I found this fascinating: a first person account from a primary care physician who lost two patients to drugs during the pandemic. She sounds like a fine doctor, of the sort too seldom encountered by people in active addiction — knowledgeable and concerned. Her complaint, however, is that the local methadone clinic had stopped admitting new clients due to the pandemic. One of her patients couldn’t enroll and later died of an OD.

I get that as a policy issue, but I wanted to examine it as a case of what I think of as “slow-developing” relapse.

In that respect, it shares features with many others. We might learn something of use in similar situations.

Her story begins with: “James had been in remission for months from substance use disorder…”

Q:  I immediately begin to wonder how we knew that. Many times, drug use begins far earlier, in secret. Each “successful” experiment reinforces the patient’s growing belief that something has changed and an occasional “slip” is safe. It’s early in recovery and the user’s real desire may not be for abstinence, but a return to control. After all, if it appears to be working…

“…because he seemed to be doing well,” she goes on, she concludes that “…[he] was stable enough to undergo surgery for the chronic low back pain stemming from his job.”

Q: I assume that means medically stable, because as we’re about to discover, his recovery is not up to the task. Now I’m wondering if he was still attending counseling, being monitored for drug use, active in support groups — All essential facets of a strong program in early recovery.

Next we see problems emerge in the aftermath of surgery. “…his pain worsened…. He insisted that the opioid medications his surgeon had prescribed post-op were the only thing that controlled the pain and reminded me that untreated pain is a risk factor for relapse.” It is not a good sign when the patient provides a ready medical justification for going back on opioids. Warning lights should be blinking.

She relents, but starts him on “…formulations less likely to cause euphoria― which can increase the risk of abuse ― and made sure he had naloxone…” Sound reasoning medically, no doubt, but my guess is James is long past the point where he needs euphoria to restart his craving. Simply taking an opioid will reactivate old patterns of thinking and behavior that motivate further use. The die is cast.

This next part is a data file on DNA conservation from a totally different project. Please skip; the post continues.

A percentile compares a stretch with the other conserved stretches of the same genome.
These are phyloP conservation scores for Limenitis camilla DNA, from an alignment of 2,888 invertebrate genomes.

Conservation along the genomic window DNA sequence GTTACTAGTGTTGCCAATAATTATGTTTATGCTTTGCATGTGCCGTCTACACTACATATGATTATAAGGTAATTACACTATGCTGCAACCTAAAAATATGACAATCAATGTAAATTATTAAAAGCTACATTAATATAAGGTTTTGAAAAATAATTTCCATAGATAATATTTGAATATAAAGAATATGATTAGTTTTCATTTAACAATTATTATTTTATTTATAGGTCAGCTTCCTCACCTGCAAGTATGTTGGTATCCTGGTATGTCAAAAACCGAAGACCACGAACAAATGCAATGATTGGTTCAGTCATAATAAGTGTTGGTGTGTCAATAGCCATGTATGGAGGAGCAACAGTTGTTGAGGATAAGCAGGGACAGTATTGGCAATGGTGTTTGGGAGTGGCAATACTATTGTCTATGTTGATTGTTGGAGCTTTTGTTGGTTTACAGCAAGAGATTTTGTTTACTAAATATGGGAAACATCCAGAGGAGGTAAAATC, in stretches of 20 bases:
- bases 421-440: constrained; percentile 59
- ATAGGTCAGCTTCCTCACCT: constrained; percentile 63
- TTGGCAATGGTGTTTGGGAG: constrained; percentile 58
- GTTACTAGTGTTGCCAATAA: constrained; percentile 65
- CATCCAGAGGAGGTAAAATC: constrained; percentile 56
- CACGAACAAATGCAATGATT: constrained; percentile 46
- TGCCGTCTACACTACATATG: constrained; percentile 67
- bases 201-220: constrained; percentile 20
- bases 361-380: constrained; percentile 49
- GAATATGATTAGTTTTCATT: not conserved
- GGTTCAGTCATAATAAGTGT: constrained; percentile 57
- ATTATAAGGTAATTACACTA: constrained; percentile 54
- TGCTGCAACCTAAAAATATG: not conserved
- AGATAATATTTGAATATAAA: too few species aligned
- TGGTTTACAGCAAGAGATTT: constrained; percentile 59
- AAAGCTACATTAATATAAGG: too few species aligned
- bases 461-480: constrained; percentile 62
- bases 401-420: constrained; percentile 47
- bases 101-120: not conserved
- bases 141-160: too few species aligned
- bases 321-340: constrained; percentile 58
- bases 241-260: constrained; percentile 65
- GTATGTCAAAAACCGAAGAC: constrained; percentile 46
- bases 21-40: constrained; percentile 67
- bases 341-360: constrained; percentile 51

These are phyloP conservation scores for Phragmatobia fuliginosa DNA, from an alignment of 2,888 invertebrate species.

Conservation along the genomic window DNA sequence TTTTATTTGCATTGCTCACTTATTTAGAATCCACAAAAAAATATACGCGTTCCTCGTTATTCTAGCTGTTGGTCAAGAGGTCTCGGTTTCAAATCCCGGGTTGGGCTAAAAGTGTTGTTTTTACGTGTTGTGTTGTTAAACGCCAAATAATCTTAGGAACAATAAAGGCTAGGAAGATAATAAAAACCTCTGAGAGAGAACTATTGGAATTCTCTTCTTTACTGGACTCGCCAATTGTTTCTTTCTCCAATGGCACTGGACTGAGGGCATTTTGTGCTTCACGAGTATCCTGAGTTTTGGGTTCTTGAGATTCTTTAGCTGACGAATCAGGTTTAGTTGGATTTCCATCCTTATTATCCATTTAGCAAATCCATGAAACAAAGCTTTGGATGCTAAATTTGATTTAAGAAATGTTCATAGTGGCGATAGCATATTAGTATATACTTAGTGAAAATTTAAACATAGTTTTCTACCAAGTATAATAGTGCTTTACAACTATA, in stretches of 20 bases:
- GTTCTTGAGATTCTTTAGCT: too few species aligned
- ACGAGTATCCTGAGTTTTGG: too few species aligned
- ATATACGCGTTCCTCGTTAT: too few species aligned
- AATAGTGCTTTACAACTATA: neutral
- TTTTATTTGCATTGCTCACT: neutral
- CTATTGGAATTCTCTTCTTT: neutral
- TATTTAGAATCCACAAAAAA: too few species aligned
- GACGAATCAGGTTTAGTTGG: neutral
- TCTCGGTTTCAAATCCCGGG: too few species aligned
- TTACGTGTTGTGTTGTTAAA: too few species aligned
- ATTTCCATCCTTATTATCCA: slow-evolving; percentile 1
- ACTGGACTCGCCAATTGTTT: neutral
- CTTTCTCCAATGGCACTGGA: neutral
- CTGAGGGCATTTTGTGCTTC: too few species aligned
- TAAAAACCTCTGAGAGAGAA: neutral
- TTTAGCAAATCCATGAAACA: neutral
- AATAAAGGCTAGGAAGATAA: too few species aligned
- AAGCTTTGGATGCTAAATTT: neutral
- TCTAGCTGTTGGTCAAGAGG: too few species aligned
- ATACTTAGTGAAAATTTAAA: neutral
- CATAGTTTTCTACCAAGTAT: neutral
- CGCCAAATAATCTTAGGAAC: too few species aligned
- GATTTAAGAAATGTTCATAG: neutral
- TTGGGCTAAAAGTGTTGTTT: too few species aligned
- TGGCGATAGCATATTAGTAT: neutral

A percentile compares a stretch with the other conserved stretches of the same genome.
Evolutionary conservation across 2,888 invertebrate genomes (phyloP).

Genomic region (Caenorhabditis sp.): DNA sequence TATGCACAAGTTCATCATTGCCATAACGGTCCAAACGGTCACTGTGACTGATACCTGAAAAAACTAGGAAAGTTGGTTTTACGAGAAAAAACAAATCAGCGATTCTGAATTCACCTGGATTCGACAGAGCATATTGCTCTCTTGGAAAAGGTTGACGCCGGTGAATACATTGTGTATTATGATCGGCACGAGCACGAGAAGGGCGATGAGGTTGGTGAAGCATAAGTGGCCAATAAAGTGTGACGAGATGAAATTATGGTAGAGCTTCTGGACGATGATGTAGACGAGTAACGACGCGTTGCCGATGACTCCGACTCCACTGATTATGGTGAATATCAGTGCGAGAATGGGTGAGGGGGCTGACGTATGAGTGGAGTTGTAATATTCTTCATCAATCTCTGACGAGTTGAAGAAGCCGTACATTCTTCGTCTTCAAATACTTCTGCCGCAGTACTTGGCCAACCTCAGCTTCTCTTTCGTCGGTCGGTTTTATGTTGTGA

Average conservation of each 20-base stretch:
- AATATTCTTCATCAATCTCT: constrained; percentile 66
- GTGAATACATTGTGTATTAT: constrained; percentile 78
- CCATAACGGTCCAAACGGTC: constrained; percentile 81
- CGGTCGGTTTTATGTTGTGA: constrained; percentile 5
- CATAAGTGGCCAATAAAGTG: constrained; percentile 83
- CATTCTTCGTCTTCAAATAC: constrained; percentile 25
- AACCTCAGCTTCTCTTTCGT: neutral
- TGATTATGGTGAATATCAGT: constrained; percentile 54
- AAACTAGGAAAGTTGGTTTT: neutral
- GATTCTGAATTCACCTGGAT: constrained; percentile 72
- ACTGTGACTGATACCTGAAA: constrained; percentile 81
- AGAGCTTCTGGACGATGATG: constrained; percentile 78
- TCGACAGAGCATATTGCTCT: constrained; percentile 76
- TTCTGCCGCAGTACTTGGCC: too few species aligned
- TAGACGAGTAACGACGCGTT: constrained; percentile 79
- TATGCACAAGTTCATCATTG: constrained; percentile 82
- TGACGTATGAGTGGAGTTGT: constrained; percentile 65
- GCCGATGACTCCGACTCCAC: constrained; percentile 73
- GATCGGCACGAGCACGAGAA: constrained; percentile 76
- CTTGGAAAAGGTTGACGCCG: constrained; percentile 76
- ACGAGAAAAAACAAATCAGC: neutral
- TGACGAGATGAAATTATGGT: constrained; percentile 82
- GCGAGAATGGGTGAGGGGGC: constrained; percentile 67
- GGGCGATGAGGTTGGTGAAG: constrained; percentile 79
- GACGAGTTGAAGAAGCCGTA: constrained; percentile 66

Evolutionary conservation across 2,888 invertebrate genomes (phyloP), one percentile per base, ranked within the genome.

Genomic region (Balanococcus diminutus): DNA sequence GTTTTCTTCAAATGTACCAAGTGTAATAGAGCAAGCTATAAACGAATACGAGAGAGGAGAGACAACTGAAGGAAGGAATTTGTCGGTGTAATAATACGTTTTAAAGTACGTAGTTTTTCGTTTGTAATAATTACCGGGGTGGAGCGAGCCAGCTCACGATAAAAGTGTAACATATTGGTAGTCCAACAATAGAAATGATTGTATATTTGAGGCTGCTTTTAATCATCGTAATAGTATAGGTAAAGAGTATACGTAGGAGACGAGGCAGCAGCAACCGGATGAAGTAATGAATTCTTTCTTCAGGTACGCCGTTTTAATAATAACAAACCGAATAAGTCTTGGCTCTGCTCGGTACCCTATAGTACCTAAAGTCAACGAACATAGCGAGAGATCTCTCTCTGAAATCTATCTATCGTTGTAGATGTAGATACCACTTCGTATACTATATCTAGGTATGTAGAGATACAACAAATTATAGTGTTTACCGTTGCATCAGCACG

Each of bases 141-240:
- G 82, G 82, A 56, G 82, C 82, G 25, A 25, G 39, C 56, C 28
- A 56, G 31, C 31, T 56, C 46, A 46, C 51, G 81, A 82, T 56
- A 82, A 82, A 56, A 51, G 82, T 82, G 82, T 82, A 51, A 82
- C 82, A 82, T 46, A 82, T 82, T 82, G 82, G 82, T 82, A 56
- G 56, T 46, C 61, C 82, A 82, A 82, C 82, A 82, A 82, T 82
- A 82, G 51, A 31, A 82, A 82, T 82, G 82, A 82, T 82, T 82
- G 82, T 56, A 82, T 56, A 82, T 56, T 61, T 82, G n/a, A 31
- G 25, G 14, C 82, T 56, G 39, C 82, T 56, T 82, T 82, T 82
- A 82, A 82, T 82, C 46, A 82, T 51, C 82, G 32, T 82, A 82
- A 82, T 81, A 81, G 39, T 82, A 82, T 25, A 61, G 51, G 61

Predictably, things do not go well. “…his oral toxicology started to show irregularities, suggesting cocaine use.” Now he’s on cocaine? For back pain? Yet James assures her “…he was safe and still needed the narcotics to control his excruciating pain. I was worried, but renewed his oxycodone prescription along with naloxone.”

By this point, any assurances James could give as to his control over drug use can safely be ignored. If he’s already using coke, probably street stuff, who knows what else he’s chipping with? The risk of unintended OD is already present.

“Then,” she continues, “methadone showed up on his tox screen, which…can cause overdoses when mixed with other medications.” No kidding. “When it happened a third time, we diagnosed relapse…”

Q: Just now? James has been in relapse mode for quite a while. His thinking is distorted, laying groundwork for a complete collapse. And as you’ve no doubt heard, such relapses are often worse than anything that came before.

“We recommended buprenorphine..” she says, but James refused, preferring methadone maintenance. “The only problem was the coronavirus pandemic; As a lockdown measure, methadone clinics were closing their doors to new patients. At this point, my only option was a riskier one: I tapered his oxycodone and sent more naloxone. Sensing my concern, James was upbeat as usual: “Don’t worry about me, Doc. I’m safe.”

Another view: addiction the disease is firmly in control by this point. And the physician has become a source for drugs.

Let me remind you, this is a good doctor. She has both concern and training. Imagine what happens when the physician doesn’t possess those advantages — as is usually the case.

When I occasionally lectured med students, I’d advise them to picture themselves as having a flashing neon sign above their heads that read, “All Night Pharmacy, We Never Close”. At least, that’s how the addicted brain sees them. Every interaction, every negotiation, every compromise, leads to one outcome – a return to use. The physician won’t be aware of it. Neither, in many instances, is the patient. Every choice seems to make sense at the time. But the outcome never changes.

Tragically, James died. That is not the doc’s fault, and frankly, it isn’t James’, either. It’s what can happen when addiction is in charge. If not at that moment, then the next.

The natural momentum of addiction is towards relapse. That’s a reason people benefit from a continuing program of recovery, rather than waiting until they think they need it. By then it’s often too late.

Primary healthcare is about assessment, treatment, relief of symptoms, and health maintenance. Lasting recovery is about something beyond that.

And for many, it begins where harm reduction ends.